Sectioned: A Life Interrupted is a recent memoir by John O’Donoghue, a man who spent his teens and twenties (in the 1980s) in and out of psychiatric hospitals, squats, halfway houses, hostels, streets and (briefly, once) prison. His story is one of what would have long ago been called a “down and out”: he lives amongst drug addicts, homeless people, hippies, petty criminals and – a surprising amount of the time – Scottish men.
To be honest, I went into this book hoping to have a harrowing experience through discovery of the sense and feeling of multiple severe breakdowns. O’Donoghue was sectioned five times. However, the strength of the book lies not in the evocation of a single personality, but in the way he creates the world that surrounded him as he – rather than fell apart – failed to “get himself together”. I think that’s a phrase he uses in the text.
And it’s good, and it’s exciting – the politics of squat-living, a brief sojourn to a Hare Krishna colony in the south of France, the ins and outs of the halfway-house system, the fostering system, treatment in remand prisons, treatment in asylums, treatment in hospitals, and different hospitals – there is a lot of detail, a huge amount of detail, in what went on around O’Donoghue. But what I would have liked more of was how he actually felt.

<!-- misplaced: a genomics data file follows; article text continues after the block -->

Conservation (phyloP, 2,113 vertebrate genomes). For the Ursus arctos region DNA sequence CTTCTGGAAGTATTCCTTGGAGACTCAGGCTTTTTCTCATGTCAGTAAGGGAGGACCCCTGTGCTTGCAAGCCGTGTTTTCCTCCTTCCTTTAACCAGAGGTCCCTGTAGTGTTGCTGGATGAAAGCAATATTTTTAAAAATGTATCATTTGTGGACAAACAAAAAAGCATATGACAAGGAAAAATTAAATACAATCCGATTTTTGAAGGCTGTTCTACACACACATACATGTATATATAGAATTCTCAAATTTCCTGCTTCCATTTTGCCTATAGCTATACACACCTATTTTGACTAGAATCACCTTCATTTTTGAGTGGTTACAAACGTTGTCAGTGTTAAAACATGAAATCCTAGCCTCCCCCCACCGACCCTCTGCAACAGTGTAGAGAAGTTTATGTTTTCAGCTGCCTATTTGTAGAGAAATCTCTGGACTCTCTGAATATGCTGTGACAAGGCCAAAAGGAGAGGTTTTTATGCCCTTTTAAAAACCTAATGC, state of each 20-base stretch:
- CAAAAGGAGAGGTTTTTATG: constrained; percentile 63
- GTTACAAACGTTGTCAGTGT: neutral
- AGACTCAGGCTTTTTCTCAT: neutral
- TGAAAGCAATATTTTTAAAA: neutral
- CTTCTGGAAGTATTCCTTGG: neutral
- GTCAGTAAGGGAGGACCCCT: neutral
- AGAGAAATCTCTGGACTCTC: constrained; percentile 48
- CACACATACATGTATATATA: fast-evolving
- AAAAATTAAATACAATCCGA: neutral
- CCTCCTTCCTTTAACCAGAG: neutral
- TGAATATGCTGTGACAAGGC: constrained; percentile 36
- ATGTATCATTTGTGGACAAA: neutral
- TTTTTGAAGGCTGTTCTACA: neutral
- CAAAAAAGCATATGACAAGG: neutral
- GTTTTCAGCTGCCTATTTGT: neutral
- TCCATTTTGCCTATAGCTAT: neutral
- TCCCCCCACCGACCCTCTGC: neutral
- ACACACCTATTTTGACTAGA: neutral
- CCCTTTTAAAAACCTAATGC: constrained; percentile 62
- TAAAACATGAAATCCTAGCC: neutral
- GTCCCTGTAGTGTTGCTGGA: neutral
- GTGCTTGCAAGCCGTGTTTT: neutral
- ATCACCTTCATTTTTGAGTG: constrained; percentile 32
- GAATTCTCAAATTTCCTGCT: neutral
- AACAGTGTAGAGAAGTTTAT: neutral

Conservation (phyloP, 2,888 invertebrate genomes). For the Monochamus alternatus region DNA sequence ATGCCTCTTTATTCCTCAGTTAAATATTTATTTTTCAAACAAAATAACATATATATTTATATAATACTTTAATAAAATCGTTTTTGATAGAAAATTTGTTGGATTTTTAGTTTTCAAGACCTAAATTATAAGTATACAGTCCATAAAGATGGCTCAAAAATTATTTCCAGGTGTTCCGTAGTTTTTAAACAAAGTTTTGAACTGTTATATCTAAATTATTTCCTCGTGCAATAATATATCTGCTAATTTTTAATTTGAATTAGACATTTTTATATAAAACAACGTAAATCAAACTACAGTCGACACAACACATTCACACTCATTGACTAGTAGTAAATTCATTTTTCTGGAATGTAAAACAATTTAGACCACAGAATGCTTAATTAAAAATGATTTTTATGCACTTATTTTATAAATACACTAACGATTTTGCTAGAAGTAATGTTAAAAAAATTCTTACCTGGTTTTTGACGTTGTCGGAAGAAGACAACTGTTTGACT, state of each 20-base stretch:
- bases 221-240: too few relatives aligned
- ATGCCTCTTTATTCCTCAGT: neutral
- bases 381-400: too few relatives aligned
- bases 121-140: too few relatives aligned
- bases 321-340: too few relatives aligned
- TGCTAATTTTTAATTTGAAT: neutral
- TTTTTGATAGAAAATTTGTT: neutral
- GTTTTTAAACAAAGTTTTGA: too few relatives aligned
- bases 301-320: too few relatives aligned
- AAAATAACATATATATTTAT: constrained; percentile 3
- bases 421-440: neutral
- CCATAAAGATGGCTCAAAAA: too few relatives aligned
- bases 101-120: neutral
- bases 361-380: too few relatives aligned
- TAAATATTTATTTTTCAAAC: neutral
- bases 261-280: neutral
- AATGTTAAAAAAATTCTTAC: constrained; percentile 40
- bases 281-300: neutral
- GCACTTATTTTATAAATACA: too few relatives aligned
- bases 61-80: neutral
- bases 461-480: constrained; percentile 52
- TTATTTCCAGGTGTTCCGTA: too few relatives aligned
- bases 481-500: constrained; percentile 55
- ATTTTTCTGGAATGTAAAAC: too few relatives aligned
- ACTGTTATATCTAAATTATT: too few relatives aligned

The period detailing is great, the large cast of characters are drawn well, and O’Donoghue always comes across as a good, nice, person whose illness is genuine and difficult. I’m not criticising the writing or the piece as a whole. My disappointment comes from a completely different place.
My problem is that I’m not the happiest or most balanced person in the world and, to be honest, I was hoping that this book would reassure me of my own, for want of a better word, normalcy. But it didn’t. Almost every “dangerous” symptom of mental illness O’Donoghue describes himself exhibiting, I have too, and the depth I felt was lacking was in making his experience feel more severe than my own. I know this isn’t the way one is meant to read it, but Sectioned made me feel far further down the path of long term illness than I had really liked to consider myself before. The way he writes about his younger self thinking is the way I have thought, some of the treatments he receives are treatments I have received – now, I know, that being able to hold down (……insert things that mean I’m not completely outside of society……) means that I am not hospitalisable due to mental illness, but I wanted O’Donoghue to reassure me that the point where one gets locked away is a much bigger, darker, more horrible state of mind than the one I’ve managed to get to. But he didn’t.
I could relate to a lot in here. And I did not want to relate to this a lot. The plaudits given to this book imply that it evokes mental illness well: strongly and clearly. But that it felt so much like my own mental state made me more than a little worried.
But, yeah, it’s good. Though don’t read it for the reason I did.
Here’s a picture to prove I’m happy: